I think you've got to turn it on its head and ask 'what can we do for them?' That's why we've reduced the season ticket prices, that's why the focus group for the kits is a good idea. It's not about average income, it's about if creating an environment and a football club that fans want to come and be a part of then yes, they will financially engage which benefits the football club as the football can grow.

But it's not about average incomes, it's about everyone being together and wanting to be a part of this club. That's how I see it, it's not about average incomes.

KUMB: That's a very good answer.

SD: So I've had one good answer in the past hour!?

KUMB: [laughs] The thing about Eggert was that he was really enthusiastic and had a real passion for football. You could see he loved it.

SD: If you take away the financial disasters of the past three years every single development has been so important because we had a faceless Chairman, a sort of lack of direction. Eggert came along and gave it a face, a sense of direction and enthusiasm and suddenly wow, there was a media focus. It was fantastic.

Then BG came along and by the end of it Eggert was a little bit of a circus. BG came and gave us this austere, dignified, respected Chairman figure, moved the club forward again and gave us stability. He said 'right, we're not going to spend recklessly and we're going to have a business plan'. Everybody's played their real part in moving this football club to where it is.

KUMB: What exactly was BG's role in that first year? Eggert was appointed in pretty much the same role as you are in now to run the football club.

SD: The budgets didn't add up. When we were signing Matthew Upson we said 'we haven't got the money to do this'. He just picked the phone up and said to me and Nick [Igoe] 'it's alright, I'll sort it. It's an owner purchase, don't worry about it'. This is where BG blames himself, I think - Eggert was informing BG but at the end of a phone and he'd say 'yeah that's fine'.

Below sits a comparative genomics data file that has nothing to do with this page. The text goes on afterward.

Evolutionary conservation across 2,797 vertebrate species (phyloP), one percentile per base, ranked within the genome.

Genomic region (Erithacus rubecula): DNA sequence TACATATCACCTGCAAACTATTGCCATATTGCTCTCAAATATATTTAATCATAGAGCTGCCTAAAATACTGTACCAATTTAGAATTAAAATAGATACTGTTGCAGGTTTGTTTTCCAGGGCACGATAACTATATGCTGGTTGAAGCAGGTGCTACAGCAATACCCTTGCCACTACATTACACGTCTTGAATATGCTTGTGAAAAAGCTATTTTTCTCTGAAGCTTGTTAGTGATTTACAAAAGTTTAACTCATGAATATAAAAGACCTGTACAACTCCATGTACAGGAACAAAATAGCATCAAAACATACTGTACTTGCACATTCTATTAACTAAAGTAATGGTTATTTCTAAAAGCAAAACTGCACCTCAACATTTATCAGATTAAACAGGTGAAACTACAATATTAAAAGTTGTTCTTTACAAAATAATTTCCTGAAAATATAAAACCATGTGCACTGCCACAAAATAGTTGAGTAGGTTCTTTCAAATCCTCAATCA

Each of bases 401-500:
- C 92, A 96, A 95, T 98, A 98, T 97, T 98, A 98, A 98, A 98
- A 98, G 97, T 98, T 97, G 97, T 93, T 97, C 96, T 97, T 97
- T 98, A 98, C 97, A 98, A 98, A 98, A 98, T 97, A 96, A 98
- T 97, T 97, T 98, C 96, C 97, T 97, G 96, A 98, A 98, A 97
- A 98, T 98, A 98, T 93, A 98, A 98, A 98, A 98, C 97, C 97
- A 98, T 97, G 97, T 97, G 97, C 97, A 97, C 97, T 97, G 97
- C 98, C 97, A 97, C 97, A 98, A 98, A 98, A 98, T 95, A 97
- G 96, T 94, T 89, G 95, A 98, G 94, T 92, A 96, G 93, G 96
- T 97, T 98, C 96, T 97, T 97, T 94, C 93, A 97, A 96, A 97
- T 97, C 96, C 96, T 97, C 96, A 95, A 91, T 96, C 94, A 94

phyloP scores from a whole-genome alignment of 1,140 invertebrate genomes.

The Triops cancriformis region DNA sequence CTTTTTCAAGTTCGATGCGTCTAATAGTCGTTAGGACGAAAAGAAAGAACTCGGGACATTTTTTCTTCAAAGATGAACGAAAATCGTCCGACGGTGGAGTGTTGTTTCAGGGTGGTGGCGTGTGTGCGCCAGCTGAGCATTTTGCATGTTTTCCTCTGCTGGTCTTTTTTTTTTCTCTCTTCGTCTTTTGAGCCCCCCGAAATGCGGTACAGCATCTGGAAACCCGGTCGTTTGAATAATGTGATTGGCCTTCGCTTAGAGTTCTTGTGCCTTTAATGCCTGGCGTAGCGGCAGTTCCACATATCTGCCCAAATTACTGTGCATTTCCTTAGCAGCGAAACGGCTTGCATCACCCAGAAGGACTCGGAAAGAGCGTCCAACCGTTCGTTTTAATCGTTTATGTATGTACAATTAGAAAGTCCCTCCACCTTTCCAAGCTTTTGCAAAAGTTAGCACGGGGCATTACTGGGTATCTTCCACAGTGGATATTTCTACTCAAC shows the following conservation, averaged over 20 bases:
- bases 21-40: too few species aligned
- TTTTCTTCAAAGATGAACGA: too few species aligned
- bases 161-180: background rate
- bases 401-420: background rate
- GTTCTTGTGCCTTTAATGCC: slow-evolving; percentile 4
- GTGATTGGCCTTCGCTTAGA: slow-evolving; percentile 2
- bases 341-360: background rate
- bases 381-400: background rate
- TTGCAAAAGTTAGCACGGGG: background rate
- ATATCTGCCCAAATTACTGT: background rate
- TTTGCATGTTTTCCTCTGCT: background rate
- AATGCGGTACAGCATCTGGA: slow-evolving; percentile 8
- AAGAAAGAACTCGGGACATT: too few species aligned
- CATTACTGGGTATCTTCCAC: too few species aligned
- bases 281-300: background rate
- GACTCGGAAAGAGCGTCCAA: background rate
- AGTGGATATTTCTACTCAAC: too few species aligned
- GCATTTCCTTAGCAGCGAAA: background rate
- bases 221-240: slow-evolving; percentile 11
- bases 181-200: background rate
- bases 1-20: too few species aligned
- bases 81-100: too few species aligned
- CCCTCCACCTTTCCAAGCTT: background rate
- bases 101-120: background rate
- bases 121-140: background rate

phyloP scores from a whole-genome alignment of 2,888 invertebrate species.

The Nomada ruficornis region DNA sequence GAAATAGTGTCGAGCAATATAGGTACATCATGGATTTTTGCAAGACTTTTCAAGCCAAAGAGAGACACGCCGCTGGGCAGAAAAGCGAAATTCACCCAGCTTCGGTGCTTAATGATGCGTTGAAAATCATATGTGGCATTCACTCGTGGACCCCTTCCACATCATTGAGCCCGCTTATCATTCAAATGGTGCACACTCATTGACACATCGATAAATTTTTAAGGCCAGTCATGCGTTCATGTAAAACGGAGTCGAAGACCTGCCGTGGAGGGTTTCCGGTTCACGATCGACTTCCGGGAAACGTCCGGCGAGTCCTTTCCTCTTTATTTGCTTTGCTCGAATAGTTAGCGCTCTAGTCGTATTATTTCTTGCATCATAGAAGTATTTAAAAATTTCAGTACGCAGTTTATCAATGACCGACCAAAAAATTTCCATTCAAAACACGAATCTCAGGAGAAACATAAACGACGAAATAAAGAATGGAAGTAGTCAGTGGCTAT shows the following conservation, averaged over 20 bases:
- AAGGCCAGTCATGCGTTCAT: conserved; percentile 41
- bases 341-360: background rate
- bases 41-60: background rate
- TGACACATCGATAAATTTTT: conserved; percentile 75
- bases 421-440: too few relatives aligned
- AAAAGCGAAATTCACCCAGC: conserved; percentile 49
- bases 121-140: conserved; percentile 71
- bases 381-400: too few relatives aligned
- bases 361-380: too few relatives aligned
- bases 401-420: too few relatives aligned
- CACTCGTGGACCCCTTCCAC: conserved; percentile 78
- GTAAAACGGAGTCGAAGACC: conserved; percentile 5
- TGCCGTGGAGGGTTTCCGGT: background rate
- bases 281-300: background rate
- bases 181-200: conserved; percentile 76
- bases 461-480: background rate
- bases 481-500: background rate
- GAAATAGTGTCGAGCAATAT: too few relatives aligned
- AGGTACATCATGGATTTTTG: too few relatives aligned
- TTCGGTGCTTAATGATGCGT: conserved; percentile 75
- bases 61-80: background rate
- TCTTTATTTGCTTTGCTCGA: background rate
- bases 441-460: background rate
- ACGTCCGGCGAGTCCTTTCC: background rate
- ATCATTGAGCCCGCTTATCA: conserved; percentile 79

I had dinner with Asgeir [Fridgeirsson] last week and he said BG thought he was so wealthy that and that he was untouchable. It's a shame that he didn't use his own money to purchase, it's a shame it was all bank loans because he went and we're saddled with those loans. We would be so strong now.

KUMB: But didn't Terry Brown have us pretty much back on an even keel?

SD: This is one of the issues and I try not to worry about it. Had Terry not sold us after the FA Cup we were so strong. The debt was the lowest it's ever been - all he had to do was sit tight and just do nothing, let us grow the football club.

Ownership issues do worry me - but what can we do?

KUMB: It's kind of funny in retrospect, he was quite conscious - publically, at least - of ensuring the club went into the hands of someone who could take it on and move us forward. Kind of the opposite has actually happened; does he have any involvement these days?

SD: I speak to him on match days to say 'hello' to him. He's delighted that the team's doing well again but I don't really have a relationship with him.

KUMB: The Tevez affair. Why did the club settle out of court with Sheffield United?

SD: All the lawyers told us that we couldn't possibly lose Sheffield. Their claim was flawed on many levels. One that it's impossible to argue that one player over the course of a season can be responsible for three points let alone you don't actually analyse Sheffield's own conduct. Had they not sold Unsworth and he hadn't come back in the last game of the season and scored a goal they would have stayed up. Had they not fielded a weakened team against Manchester United... so there's so many factors during the marathon of a season that it's impossible to argue that one player is responsible for three points, let alone the fact that the Premier League's charge against West Ham was never that we fielded an ineligible player. He was always eligible.

So - you can't lose, it's just a nuisance factor and we'll get through it. Then, there was the absurd judgment of Lord Griffiths; I think my views on him have been well documented. Then the owner goes bankrupt and the financial situation of the club means we're self-sufficient and it became clear to me we simply couldn't risk an absurd decision by Lord Griffiths that says the full £40million that Sheffield United are claiming is payable, and it's payable within seven days - which would be the award. So at that point I made a decision that you've got to actually put personal feelings to one side and realise that if we can negotiate a settlement - no matter how unpalatable.